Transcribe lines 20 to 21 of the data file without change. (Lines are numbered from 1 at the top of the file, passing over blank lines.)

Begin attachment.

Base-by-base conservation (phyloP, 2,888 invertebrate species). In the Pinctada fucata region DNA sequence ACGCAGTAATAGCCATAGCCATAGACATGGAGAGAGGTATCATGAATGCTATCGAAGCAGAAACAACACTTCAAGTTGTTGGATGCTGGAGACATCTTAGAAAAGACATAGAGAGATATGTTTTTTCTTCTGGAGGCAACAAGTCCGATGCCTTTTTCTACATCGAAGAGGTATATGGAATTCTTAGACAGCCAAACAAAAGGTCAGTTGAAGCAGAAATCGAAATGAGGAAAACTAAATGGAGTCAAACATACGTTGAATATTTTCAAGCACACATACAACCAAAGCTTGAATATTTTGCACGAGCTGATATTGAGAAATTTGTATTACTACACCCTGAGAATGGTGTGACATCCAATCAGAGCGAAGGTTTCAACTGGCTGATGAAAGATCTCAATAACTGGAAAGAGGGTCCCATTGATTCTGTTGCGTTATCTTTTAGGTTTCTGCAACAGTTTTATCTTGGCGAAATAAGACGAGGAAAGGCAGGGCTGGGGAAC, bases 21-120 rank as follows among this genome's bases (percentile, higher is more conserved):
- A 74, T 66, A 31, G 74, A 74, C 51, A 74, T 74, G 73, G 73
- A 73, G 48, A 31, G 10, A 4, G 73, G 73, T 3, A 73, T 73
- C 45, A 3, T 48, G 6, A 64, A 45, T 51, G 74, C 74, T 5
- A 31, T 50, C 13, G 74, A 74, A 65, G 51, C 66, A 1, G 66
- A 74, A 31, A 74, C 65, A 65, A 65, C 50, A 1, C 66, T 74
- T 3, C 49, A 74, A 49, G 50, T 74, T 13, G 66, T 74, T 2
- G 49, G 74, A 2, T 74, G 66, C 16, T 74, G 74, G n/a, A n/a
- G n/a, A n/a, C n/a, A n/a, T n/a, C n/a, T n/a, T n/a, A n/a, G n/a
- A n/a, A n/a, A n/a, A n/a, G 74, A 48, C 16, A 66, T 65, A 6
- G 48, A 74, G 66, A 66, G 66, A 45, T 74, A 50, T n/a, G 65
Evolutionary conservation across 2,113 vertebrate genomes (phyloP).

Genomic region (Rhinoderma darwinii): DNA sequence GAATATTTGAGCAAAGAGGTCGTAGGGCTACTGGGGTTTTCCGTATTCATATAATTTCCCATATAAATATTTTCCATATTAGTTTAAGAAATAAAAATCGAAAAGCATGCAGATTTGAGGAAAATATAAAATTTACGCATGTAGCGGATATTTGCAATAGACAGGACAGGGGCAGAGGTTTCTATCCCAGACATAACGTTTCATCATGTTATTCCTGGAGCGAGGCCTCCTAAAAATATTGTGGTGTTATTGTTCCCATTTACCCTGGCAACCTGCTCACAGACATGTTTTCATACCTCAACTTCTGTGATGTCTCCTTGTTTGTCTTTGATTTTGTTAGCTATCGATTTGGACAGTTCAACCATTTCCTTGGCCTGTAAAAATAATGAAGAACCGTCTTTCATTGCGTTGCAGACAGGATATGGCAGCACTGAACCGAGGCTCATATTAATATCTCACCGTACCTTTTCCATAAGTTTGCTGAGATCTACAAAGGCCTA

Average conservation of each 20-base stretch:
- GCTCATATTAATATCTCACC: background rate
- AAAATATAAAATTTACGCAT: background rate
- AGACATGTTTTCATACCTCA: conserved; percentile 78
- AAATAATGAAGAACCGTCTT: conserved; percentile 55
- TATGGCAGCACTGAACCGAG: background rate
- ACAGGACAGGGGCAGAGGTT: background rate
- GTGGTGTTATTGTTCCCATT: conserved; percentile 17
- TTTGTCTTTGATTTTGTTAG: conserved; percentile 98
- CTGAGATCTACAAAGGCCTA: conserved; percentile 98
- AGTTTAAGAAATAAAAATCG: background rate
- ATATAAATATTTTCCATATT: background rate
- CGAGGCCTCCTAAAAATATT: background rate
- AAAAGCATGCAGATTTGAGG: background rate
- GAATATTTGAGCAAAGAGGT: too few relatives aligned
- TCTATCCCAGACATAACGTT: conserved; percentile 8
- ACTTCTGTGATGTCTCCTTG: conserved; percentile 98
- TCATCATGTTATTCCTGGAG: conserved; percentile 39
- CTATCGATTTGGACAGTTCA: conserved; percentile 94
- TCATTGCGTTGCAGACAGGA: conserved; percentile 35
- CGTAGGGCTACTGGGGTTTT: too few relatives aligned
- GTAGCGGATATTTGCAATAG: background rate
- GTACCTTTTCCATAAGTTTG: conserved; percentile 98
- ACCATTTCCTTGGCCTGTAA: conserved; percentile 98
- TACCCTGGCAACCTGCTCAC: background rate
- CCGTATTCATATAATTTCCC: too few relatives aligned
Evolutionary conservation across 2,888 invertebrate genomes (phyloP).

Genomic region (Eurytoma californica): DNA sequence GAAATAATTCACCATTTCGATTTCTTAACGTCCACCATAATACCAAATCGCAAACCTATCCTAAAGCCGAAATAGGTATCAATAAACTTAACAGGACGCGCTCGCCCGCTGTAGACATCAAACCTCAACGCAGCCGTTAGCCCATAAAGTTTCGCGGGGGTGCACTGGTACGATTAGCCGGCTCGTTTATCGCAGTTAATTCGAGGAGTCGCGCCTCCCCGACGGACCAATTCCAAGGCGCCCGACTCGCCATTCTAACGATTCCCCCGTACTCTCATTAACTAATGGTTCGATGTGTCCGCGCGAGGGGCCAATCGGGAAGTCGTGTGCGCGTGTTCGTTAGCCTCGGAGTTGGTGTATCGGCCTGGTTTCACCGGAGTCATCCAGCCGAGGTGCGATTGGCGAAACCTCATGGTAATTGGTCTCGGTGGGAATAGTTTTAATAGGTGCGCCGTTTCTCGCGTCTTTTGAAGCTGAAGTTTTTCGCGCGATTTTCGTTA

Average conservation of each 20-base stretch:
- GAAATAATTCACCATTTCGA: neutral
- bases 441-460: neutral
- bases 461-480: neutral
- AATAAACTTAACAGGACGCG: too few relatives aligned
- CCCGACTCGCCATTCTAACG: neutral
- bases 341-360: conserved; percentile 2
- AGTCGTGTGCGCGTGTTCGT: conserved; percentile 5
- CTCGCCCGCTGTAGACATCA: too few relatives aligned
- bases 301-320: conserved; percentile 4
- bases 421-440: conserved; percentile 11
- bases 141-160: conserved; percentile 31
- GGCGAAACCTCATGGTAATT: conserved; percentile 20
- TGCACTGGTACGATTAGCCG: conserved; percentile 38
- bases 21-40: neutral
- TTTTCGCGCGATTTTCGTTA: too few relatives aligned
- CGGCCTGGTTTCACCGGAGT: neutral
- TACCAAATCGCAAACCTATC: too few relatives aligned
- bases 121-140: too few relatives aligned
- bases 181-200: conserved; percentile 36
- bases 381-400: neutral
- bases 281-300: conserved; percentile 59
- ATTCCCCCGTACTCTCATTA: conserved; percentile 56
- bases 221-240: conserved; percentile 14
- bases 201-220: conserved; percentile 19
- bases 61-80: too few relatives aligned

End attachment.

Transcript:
- ACAGGACAGGGGCAGAGGTT: background rate
- GTGGTGTTATTGTTCCCATT: conserved; percentile 17